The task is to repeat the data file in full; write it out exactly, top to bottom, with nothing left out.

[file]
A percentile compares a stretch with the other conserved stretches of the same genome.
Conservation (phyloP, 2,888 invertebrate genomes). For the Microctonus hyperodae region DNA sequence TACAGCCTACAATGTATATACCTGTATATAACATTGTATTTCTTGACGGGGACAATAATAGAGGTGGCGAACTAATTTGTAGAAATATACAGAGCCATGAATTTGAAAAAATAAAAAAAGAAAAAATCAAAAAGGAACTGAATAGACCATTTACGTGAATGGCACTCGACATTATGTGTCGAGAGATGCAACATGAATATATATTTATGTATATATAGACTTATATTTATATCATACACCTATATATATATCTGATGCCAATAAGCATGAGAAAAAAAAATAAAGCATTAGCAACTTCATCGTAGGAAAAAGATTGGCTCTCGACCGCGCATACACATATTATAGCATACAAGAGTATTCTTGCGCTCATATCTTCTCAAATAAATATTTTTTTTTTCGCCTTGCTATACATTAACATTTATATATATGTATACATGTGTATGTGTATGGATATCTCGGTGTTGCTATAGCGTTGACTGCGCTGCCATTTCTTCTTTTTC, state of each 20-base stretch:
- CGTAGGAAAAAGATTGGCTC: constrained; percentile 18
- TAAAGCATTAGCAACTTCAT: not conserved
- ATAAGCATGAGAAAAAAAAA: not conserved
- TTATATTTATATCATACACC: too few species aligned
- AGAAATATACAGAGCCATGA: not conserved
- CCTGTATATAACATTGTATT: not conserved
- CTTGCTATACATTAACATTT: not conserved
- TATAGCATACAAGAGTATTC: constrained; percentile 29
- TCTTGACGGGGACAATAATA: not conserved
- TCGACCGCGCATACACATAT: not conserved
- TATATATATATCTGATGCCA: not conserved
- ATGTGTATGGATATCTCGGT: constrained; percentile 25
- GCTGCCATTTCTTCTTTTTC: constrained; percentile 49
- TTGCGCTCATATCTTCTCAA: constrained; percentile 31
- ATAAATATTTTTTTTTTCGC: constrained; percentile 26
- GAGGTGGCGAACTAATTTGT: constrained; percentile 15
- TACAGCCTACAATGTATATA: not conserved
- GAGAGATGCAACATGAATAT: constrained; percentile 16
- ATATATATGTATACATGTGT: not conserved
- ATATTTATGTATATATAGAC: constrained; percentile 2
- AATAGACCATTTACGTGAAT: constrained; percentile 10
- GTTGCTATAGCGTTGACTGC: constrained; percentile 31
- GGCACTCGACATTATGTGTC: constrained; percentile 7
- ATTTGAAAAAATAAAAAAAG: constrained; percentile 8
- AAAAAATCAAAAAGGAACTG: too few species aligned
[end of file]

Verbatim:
A percentile compares a stretch with the other conserved stretches of the same genome.
Conservation (phyloP, 2,888 invertebrate genomes). For the Microctonus hyperodae region DNA sequence TACAGCCTACAATGTATATACCTGTATATAACATTGTATTTCTTGACGGGGACAATAATAGAGGTGGCGAACTAATTTGTAGAAATATACAGAGCCATGAATTTGAAAAAATAAAAAAAGAAAAAATCAAAAAGGAACTGAATAGACCATTTACGTGAATGGCACTCGACATTATGTGTCGAGAGATGCAACATGAATATATATTTATGTATATATAGACTTATATTTATATCATACACCTATATATATATCTGATGCCAATAAGCATGAGAAAAAAAAATAAAGCATTAGCAACTTCATCGTAGGAAAAAGATTGGCTCTCGACCGCGCATACACATATTATAGCATACAAGAGTATTCTTGCGCTCATATCTTCTCAAATAAATATTTTTTTTTTCGCCTTGCTATACATTAACATTTATATATATGTATACATGTGTATGTGTATGGATATCTCGGTGTTGCTATAGCGTTGACTGCGCTGCCATTTCTTCTTTTTC, state of each 20-base stretch:
- CGTAGGAAAAAGATTGGCTC: constrained; percentile 18
- TAAAGCATTAGCAACTTCAT: not conserved
- ATAAGCATGAGAAAAAAAAA: not conserved
- TTATATTTATATCATACACC: too few species aligned
- AGAAATATACAGAGCCATGA: not conserved
- CCTGTATATAACATTGTATT: not conserved
- CTTGCTATACATTAACATTT: not conserved
- TATAGCATACAAGAGTATTC: constrained; percentile 29
- TCTTGACGGGGACAATAATA: not conserved
- TCGACCGCGCATACACATAT: not conserved
- TATATATATATCTGATGCCA: not conserved
- ATGTGTATGGATATCTCGGT: constrained; percentile 25
- GCTGCCATTTCTTCTTTTTC: constrained; percentile 49
- TTGCGCTCATATCTTCTCAA: constrained; percentile 31
- ATAAATATTTTTTTTTTCGC: constrained; percentile 26
- GAGGTGGCGAACTAATTTGT: constrained; percentile 15
- TACAGCCTACAATGTATATA: not conserved
- GAGAGATGCAACATGAATAT: constrained; percentile 16
- ATATATATGTATACATGTGT: not conserved
- ATATTTATGTATATATAGAC: constrained; percentile 2
- AATAGACCATTTACGTGAAT: constrained; percentile 10
- GTTGCTATAGCGTTGACTGC: constrained; percentile 31
- GGCACTCGACATTATGTGTC: constrained; percentile 7
- ATTTGAAAAAATAAAAAAAG: constrained; percentile 8
- AAAAAATCAAAAAGGAACTG: too few species aligned